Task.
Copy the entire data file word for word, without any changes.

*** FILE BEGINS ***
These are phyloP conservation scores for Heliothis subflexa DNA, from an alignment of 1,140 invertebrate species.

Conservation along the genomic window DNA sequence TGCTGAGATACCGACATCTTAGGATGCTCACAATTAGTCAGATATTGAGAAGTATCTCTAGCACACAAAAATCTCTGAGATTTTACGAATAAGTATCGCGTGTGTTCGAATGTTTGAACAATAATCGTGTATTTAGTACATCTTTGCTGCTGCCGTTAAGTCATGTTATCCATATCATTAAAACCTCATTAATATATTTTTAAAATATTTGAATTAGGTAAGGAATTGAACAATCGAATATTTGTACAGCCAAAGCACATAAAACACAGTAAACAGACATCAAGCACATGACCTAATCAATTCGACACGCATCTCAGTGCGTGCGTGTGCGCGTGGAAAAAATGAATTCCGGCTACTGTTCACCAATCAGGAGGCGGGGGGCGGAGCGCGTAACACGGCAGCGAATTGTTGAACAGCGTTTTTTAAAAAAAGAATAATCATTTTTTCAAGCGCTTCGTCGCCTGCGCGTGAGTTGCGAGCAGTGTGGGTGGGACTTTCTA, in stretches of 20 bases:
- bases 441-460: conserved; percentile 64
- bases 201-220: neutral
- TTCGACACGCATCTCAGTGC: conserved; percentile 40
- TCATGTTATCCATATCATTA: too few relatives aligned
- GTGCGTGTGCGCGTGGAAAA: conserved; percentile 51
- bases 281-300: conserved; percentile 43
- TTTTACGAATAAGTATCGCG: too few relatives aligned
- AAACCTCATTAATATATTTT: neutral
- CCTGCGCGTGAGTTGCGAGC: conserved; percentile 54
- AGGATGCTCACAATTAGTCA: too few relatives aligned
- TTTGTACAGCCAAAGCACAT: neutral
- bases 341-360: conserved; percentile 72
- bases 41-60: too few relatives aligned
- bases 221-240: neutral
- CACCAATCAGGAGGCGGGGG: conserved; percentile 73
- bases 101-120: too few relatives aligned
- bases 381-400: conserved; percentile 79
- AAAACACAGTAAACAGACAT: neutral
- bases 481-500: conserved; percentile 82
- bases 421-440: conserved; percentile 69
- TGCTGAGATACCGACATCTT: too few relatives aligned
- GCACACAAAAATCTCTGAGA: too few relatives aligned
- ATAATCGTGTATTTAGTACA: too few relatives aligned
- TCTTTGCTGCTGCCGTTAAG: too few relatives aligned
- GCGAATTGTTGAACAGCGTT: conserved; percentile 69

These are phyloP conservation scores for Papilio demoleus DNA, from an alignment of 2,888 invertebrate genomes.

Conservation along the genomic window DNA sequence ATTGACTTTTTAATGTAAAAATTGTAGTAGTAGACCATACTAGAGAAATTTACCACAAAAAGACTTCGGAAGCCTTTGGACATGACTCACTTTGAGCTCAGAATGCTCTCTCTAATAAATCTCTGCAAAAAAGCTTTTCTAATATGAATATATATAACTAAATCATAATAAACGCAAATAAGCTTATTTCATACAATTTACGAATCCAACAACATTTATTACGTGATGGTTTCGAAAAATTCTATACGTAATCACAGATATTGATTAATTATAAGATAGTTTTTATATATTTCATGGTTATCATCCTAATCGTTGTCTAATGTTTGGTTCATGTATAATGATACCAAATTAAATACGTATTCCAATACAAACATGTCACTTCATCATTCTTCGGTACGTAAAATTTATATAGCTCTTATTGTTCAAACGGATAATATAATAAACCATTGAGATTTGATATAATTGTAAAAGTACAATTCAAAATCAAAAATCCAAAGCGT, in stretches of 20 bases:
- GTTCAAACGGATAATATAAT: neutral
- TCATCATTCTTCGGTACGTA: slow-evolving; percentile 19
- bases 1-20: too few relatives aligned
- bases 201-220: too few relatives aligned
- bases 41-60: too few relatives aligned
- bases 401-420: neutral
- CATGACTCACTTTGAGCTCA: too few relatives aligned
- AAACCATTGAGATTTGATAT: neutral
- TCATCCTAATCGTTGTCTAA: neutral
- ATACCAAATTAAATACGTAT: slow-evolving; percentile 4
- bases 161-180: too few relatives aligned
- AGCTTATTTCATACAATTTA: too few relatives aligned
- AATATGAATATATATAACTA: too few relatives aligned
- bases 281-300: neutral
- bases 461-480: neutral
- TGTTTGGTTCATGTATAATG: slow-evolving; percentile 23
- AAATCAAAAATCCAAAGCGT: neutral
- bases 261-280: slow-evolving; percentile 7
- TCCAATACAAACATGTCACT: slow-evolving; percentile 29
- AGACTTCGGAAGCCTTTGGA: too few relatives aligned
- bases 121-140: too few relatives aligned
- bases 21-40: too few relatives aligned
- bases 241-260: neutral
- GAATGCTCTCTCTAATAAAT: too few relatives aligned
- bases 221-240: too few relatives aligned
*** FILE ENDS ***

These are phyloP conservation scores for Heliothis subflexa DNA, from an alignment of 1,140 invertebrate species.

Conservation along the genomic window DNA sequence TGCTGAGATACCGACATCTTAGGATGCTCACAATTAGTCAGATATTGAGAAGTATCTCTAGCACACAAAAATCTCTGAGATTTTACGAATAAGTATCGCGTGTGTTCGAATGTTTGAACAATAATCGTGTATTTAGTACATCTTTGCTGCTGCCGTTAAGTCATGTTATCCATATCATTAAAACCTCATTAATATATTTTTAAAATATTTGAATTAGGTAAGGAATTGAACAATCGAATATTTGTACAGCCAAAGCACATAAAACACAGTAAACAGACATCAAGCACATGACCTAATCAATTCGACACGCATCTCAGTGCGTGCGTGTGCGCGTGGAAAAAATGAATTCCGGCTACTGTTCACCAATCAGGAGGCGGGGGGCGGAGCGCGTAACACGGCAGCGAATTGTTGAACAGCGTTTTTTAAAAAAAGAATAATCATTTTTTCAAGCGCTTCGTCGCCTGCGCGTGAGTTGCGAGCAGTGTGGGTGGGACTTTCTA, in stretches of 20 bases:
- bases 441-460: conserved; percentile 64
- bases 201-220: neutral
- TTCGACACGCATCTCAGTGC: conserved; percentile 40
- TCATGTTATCCATATCATTA: too few relatives aligned
- GTGCGTGTGCGCGTGGAAAA: conserved; percentile 51
- bases 281-300: conserved; percentile 43
- TTTTACGAATAAGTATCGCG: too few relatives aligned
- AAACCTCATTAATATATTTT: neutral
- CCTGCGCGTGAGTTGCGAGC: conserved; percentile 54
- AGGATGCTCACAATTAGTCA: too few relatives aligned
- TTTGTACAGCCAAAGCACAT: neutral
- bases 341-360: conserved; percentile 72
- bases 41-60: too few relatives aligned
- bases 221-240: neutral
- CACCAATCAGGAGGCGGGGG: conserved; percentile 73
- bases 101-120: too few relatives aligned
- bases 381-400: conserved; percentile 79
- AAAACACAGTAAACAGACAT: neutral
- bases 481-500: conserved; percentile 82
- bases 421-440: conserved; percentile 69
- TGCTGAGATACCGACATCTT: too few relatives aligned
- GCACACAAAAATCTCTGAGA: too few relatives aligned
- ATAATCGTGTATTTAGTACA: too few relatives aligned
- TCTTTGCTGCTGCCGTTAAG: too few relatives aligned
- GCGAATTGTTGAACAGCGTT: conserved; percentile 69

These are phyloP conservation scores for Papilio demoleus DNA, from an alignment of 2,888 invertebrate genomes.

Conservation along the genomic window DNA sequence ATTGACTTTTTAATGTAAAAATTGTAGTAGTAGACCATACTAGAGAAATTTACCACAAAAAGACTTCGGAAGCCTTTGGACATGACTCACTTTGAGCTCAGAATGCTCTCTCTAATAAATCTCTGCAAAAAAGCTTTTCTAATATGAATATATATAACTAAATCATAATAAACGCAAATAAGCTTATTTCATACAATTTACGAATCCAACAACATTTATTACGTGATGGTTTCGAAAAATTCTATACGTAATCACAGATATTGATTAATTATAAGATAGTTTTTATATATTTCATGGTTATCATCCTAATCGTTGTCTAATGTTTGGTTCATGTATAATGATACCAAATTAAATACGTATTCCAATACAAACATGTCACTTCATCATTCTTCGGTACGTAAAATTTATATAGCTCTTATTGTTCAAACGGATAATATAATAAACCATTGAGATTTGATATAATTGTAAAAGTACAATTCAAAATCAAAAATCCAAAGCGT, in stretches of 20 bases:
- GTTCAAACGGATAATATAAT: neutral
- TCATCATTCTTCGGTACGTA: slow-evolving; percentile 19
- bases 1-20: too few relatives aligned
- bases 201-220: too few relatives aligned
- bases 41-60: too few relatives aligned
- bases 401-420: neutral
- CATGACTCACTTTGAGCTCA: too few relatives aligned
- AAACCATTGAGATTTGATAT: neutral
- TCATCCTAATCGTTGTCTAA: neutral
- ATACCAAATTAAATACGTAT: slow-evolving; percentile 4
- bases 161-180: too few relatives aligned
- AGCTTATTTCATACAATTTA: too few relatives aligned
- AATATGAATATATATAACTA: too few relatives aligned
- bases 281-300: neutral
- bases 461-480: neutral
- TGTTTGGTTCATGTATAATG: slow-evolving; percentile 23
- AAATCAAAAATCCAAAGCGT: neutral
- bases 261-280: slow-evolving; percentile 7
- TCCAATACAAACATGTCACT: slow-evolving; percentile 29
- AGACTTCGGAAGCCTTTGGA: too few relatives aligned
- bases 121-140: too few relatives aligned
- bases 21-40: too few relatives aligned
- bases 241-260: neutral
- GAATGCTCTCTCTAATAAAT: too few relatives aligned
- bases 221-240: too few relatives aligned